Food insecurity is common place among 44% (six million) of Zambian population. Conservation agriculture (CA) is an option being promoted to address this problem. There is little evidence showing whether CA adopters are better than non-CA adopters in terms of food security. Using a four years panel data, focus group discussions, key informant interviews, informal discussions and personal observations, this study documents the differences in household food security between CA adopters and non-CA adopters in relation to pulses. Results showed that most common pulses grown among smallholder farmers were groundnuts, cowpeas, soya beans and other beans. A tendency for the percentage of households growing pulses to be significantly higher among CA-adopters than among non-CA adopters was recorded. Cash income from pulses as percentage of total pulses production was significantly higher among CA adopters than among non-CA adopter in all the four years. Similar results were obtained for crop diversity and mean number of meals with pulses eaten in a day. Cases of women increasing their cash income from pulses because of CA practices were also reported. Focus group discussants explained that CA had reduced the intensity of food shortage during the peak hunger period because of early green harvest. With reference to pulses, it is concluded from this study that, among sampled smallholder farmers, CA adopters are relatively more food secure than non-CA adopters. Factors contributing to increased food security included farmer trainings in CA, increased access to planting seed, early land preparation and planting, and revitalisation of the practice of crop rotation.
Market information is essential for agricultural development and to improve food security, particularly for small‐scale producers and traders, who typically have limited access to, and understanding of market information and analysis.
Good market information helps ensure transparency, competitiveness and the more equitable sharing of benefits between market participants. Effective market information systems reduce information asymmetries, increase competitiveness, and improve marketing system efficiencies. For small farmers, this can help strengthen their bargaining position and improve their understanding of marketing opportunities and options. For traders, market information can help identify producers and others traders, expand their business and bargain more efficiently. Good market information is also an essential ingredient for governments to take appropriate policy decisions in support of agricultural growth and enhanced food security.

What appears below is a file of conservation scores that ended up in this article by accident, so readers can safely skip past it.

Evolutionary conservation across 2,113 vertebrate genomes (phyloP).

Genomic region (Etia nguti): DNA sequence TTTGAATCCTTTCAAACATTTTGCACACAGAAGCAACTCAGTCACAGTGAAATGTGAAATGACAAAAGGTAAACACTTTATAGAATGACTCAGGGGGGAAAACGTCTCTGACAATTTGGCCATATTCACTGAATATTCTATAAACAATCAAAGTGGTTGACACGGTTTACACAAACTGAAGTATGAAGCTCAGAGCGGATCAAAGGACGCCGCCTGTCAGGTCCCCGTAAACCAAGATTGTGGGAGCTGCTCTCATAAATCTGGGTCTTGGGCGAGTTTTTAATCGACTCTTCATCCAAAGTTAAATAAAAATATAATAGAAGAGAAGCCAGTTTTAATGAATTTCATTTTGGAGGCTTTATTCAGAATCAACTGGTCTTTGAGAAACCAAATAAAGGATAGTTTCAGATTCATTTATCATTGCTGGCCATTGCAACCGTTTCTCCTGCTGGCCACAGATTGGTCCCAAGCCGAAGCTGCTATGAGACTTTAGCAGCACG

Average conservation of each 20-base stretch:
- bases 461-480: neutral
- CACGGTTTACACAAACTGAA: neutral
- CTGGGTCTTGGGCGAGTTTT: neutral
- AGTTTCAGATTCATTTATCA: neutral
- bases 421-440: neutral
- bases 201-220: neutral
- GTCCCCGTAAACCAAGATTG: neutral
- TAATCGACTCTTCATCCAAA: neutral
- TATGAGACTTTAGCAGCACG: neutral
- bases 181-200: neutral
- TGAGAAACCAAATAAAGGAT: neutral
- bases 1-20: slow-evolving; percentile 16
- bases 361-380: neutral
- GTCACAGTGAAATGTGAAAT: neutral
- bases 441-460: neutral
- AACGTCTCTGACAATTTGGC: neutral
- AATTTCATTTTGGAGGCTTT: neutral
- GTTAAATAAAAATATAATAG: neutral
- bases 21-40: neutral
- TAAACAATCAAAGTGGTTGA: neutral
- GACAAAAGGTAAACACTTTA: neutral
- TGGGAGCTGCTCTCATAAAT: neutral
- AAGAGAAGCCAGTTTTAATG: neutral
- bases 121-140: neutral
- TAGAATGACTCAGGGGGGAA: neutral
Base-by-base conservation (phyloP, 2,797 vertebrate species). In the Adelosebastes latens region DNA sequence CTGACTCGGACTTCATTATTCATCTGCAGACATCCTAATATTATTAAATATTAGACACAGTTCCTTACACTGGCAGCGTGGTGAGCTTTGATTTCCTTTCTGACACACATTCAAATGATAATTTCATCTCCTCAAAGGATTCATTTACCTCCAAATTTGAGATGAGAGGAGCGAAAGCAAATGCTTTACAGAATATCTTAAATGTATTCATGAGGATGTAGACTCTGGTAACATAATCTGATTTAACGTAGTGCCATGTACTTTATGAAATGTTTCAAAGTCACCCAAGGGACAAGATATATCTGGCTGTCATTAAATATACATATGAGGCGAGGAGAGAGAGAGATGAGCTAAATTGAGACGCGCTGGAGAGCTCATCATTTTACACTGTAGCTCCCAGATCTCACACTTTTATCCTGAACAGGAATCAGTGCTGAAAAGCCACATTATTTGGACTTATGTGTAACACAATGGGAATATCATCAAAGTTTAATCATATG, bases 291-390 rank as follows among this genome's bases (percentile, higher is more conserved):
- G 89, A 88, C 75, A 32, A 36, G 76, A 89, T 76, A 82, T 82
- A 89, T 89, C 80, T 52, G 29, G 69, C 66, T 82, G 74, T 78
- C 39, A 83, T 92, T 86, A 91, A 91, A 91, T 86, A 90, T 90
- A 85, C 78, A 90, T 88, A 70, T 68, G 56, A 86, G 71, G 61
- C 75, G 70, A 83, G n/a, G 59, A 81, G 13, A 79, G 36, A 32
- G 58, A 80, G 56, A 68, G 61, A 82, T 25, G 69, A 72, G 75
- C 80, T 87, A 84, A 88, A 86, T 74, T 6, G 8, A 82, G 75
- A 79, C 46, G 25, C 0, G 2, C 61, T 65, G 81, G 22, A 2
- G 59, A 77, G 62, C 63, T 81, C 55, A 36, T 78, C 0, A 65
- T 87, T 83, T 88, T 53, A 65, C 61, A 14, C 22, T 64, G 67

The NES is a plan of action aimed at achieving the transformation of Dominica‟s export sector. Through this programme, the sector hopes to double its contribution to national income within the medium term, that is, from 2010 to 2014.
The strategy seeks to:
S. S. Shirahatti, M. S. Badiger, K. V. Prakash The woman does the most tedious and back-breaking tasks in agriculture, animal husbandry and homes. The research efforts at the Indian Council of Agricultural Research (ICAR) institutes have tried to relieve her of the drudgery by providing time and labour saving tools such as improved weeders, winnowers, threshers, paddy transplanters. The interventions were also provided in the areas of nutritional security, dryland and irrigated agricultural technology etc. Vocational trainings are also being conducted to impart skills to undertake different vocations. In extension activities, the woman is now the centre point and activities are being planned keeping her in view. Women are involved in various activities related to agricultural and allied enterprises and some of these activities are found to have profound health risks on women. In such situation, introduction of agricultural implements has been proved effective in relieving drudgery. Present paper is such an effort to analyse studies conducted by various ICAR institutes in improving efficiency and boosting agricultural production through agricultural engineering interventions.